A Student Publication of Mt. San Antonio College in Walnut, CA


A Student Publication of Mt. San Antonio College in Walnut, CA


A Student Publication of Mt. San Antonio College in Walnut, CA


“Odar” Spotlights Armenia’s Past, Present and Future

Jason Perez shares an outsider’s perspective of the Armenian culture through his first solo exhibit
Inside the Odar exhibit at the Diana Berger Art Gallery. Photo credit: Shannon Carter/SAC.Media

In the Armenian language, “Odar” means “foreigner,” “outsider,” “other.”

Jason Perez, Drone Imaging and Photography Professor, brings an outsider’s perspective of Armenia to the Diana Berger Art Gallery through his exhibit entitled “Odar.” The showcase is comprised of 10 years of multimedia imagery that captures the travels of Perez throughout the war-torn country.

“Odar,” which opened to the public on Oct. 17, has been a deeply personal body of work for the L.A. based artist and media entrepreneur. Perez has always been intrigued by people, their past and how humans have changed their landscapes throughout the dawn of time.

After attending the ArtCenter College of Design, Perez figured out that he had a passion for telling visual stories. After making a name for himself as a photographer, Perez discovered his interest in exploring, seeing how people lived and learning about different cultures and what makes them tick. This was when his personal body of work began to expand.

“This camera can take me around the world, and I can just constantly be capturing people and cultures and how they relate to their environment,” Perez said. “Every time I pick up the camera—those are the things I think about—how people relate to their environment.”

After a trip to Armenia, he completely immersed himself within the culture.

Perez, who is Mexican-American, has a half-Armenian son and was initially motivated to preserve and safeguard the cultural legacy of Armenia on behalf of his son. He began reading, learning and discovering more about Armenia and the surrounding regions. Throughout his journeys, he reflected on his own origins of growing up in America.

“There was always this soul-searching thing throughout this work,” Perez said.

While in Armenia, hearing the term “Odar,” as if he was the outsider, was unsettling at first. In hindsight, Perez believes that the current stigmas held in America, of who belongs and who doesn’t, is why the Armenian expression seemed offensive to him at first. Through understanding the language and culture, he realized that there is no other way to explain it. To the people of Armenia, the word is used as a term of endearment.

Through time, his Armenian friends eventually told him that he was one of them—he was the same as them.

“But I will always be the ‘Odar,’ even when we come home and we’re here—we’re still the ‘Odar,’” Perez said with significant realization.

Perez’s family lineage goes back five generations in south Texas, near the American/Mexican border. One day his family’s farm was on Mexican soil, and the next day the farm was apart of the Texas annexation and entered the United States Union.

“Growing up, for my family, the Americans never wanted us. They called us Mexicans but the Mexicans never wanted us, because they called us Americans,” Perez said. “So we were always ‘others,’ and we always have been ‘others’ as a Chicano nation.”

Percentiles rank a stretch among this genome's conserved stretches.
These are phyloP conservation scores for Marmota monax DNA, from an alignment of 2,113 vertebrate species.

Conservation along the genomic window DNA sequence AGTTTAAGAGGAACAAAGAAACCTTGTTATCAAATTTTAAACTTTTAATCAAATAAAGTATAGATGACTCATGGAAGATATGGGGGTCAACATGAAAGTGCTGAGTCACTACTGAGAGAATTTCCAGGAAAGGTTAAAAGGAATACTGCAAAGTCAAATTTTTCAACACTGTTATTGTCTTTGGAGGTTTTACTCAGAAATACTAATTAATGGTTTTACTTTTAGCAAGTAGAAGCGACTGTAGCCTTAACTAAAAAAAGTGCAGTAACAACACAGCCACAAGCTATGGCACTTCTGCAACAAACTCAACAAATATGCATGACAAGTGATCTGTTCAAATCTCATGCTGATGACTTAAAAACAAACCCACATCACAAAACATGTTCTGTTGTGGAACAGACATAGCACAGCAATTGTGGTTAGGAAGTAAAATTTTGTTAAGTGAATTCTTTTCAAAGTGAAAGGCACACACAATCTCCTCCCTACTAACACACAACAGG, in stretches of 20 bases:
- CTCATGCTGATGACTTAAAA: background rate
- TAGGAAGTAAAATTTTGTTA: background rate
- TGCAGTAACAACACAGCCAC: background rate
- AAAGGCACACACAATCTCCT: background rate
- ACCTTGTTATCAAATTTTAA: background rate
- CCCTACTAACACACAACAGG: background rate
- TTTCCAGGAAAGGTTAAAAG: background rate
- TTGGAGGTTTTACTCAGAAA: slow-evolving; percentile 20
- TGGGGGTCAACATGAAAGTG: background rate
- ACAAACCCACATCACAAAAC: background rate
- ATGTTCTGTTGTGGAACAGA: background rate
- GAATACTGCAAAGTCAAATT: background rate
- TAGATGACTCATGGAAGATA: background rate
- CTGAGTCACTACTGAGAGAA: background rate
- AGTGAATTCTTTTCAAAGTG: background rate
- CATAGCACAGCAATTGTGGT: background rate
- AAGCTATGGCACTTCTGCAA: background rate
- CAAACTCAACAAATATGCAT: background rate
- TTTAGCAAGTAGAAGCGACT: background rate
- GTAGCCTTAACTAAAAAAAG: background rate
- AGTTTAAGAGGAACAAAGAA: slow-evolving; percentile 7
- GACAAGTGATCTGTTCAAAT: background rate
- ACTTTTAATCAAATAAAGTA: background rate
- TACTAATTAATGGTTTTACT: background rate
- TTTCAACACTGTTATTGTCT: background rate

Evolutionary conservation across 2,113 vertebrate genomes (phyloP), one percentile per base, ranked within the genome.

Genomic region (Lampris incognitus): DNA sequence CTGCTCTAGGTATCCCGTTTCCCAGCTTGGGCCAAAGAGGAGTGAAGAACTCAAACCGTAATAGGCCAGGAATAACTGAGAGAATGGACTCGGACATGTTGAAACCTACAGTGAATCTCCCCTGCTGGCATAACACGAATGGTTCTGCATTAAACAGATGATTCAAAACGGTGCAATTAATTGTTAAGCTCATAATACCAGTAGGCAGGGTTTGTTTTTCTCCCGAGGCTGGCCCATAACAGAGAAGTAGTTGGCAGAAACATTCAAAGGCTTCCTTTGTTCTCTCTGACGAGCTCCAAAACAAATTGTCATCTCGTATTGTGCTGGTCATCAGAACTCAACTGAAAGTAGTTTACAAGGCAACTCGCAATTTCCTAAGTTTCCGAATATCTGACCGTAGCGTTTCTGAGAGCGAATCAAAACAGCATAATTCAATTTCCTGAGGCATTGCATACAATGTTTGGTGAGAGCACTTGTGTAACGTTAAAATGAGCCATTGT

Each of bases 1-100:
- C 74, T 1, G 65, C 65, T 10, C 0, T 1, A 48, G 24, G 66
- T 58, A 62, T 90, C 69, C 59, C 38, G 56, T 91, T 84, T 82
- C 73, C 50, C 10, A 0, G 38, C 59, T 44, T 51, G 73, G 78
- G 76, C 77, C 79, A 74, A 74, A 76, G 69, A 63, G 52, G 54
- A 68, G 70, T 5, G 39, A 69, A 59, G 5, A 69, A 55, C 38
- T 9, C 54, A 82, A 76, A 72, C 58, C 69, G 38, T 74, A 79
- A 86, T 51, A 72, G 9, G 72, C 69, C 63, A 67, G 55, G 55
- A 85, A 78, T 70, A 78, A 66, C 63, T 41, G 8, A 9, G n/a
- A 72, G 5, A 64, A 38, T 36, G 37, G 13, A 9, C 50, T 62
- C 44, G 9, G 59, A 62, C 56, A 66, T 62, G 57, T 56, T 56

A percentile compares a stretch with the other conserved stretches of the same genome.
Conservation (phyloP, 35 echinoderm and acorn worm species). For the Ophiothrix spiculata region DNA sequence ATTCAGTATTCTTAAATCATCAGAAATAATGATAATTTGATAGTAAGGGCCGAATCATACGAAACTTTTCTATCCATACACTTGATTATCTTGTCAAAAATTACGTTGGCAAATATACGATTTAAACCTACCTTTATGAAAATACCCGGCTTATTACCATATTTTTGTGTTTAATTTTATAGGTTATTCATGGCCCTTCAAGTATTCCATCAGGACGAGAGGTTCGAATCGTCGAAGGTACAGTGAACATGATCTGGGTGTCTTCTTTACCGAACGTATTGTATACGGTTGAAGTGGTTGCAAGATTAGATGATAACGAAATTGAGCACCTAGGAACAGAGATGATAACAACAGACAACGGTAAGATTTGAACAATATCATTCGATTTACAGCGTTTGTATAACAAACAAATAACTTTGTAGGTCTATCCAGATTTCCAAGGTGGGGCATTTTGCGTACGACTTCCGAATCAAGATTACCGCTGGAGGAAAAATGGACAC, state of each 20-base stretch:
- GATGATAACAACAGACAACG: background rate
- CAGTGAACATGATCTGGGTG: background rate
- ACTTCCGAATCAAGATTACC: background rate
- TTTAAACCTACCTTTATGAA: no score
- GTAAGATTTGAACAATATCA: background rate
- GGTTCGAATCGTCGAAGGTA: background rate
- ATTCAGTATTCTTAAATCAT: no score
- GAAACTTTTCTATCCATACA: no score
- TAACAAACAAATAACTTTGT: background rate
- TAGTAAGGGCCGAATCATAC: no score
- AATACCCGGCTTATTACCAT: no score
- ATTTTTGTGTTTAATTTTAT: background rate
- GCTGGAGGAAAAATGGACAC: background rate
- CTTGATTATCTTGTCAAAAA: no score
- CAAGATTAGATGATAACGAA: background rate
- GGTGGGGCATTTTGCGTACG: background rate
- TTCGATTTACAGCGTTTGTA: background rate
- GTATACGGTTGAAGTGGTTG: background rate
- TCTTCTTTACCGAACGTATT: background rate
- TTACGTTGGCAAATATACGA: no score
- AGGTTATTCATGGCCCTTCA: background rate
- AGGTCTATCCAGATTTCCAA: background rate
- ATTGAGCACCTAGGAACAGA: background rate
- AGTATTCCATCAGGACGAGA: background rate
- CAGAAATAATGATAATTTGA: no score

Throughout interactions with the people of Armenia, Perez was able to recognize the close bonds that tied them together as a people. According to Perez, no matter where you live within the world, if you have 10 percent of the heritage in your blood, you are considered full Armenian in the eyes of the culture.

In America, the debate goes on of who does and doesn’t belong. Yet in Armenia, they embrace their own. No matter where they are in the world, they’re embraced as family.

Growing up during the Cold War era, Perez was always curious about countries that were affected by the Soviet Union and the Iron Curtain period. He began to speak to the people of Armenia, hearing first-hand accounts of what it was like to be under Soviet rule and their experience during the collapse of communism. He was intrigued as to how people can come back from these moments. He reminds us that we, as Americans, don’t have these same struggles.

“Our difficulties [here in America] are that we can’t get our lattes right,” Perez said sarcastically.

Perez describes Armenia as a country that faces its past through ancient monuments, which serve as a constant reminder of its heritage. Armenia’s history runs deep; it is considered to be a sacred biblical land and the first country in the world that fully embraced Christianity. However, the country has braved centuries of darkness, as it has been ruled by many dynasties, faced a genocide that killed 1.5 million people, and survived a 70-year Soviet rule. Yet despite the amount of brainwashing the country has endured, the mighty people of Armenia have maintained a resilient culture that is rich in spirit.

“Armenia is made up of a juxtaposition between this biblical land and the [Soviet] military,” Perez said. “I love seeing how a place changes, and the people change, but the …. actual landscape never does.”

Perez expanded from personal work to cultural preservation through donating his time to the Armenian youth through the TUMO Center for Creative Technologies. TUMO is a non-profit organization in which students receive free education and can learn a variety of different subjects that range from photography, web design, animation, music and anything else in the digital world of media.

Jason Perez and Art Division Dean Mark Lowentrout. Photo credit: Shannon Carter/SAC.Media.

Perez’s journey through Armenia found a new purpose through his work with TUMO. He began to teach Armenian students how to operate and use digital imaging technology to capture cultural and ancestral locations. He wanted the students he trained to be able to carry the torch forward and digitize it further for future generations.

“They can continue on the fight. It’s not my fight, it’s their fight,” Perez said. “It’s their country.”

Kandyce Fierro, a 26-year-old Mt. SAC student and military veteran, was invited by Perez to spend six weeks in Armenia to help tutor students at TUMO. Fierro and a small group of Mt. SAC students went to Armenia to teach students how to historically map their locations to preserve them forever. The group used drones and 360 cameras to capture terrestrial and aerial landscapes. They scanned various historical interiors and exteriors through laser scanners and multispectral cameras.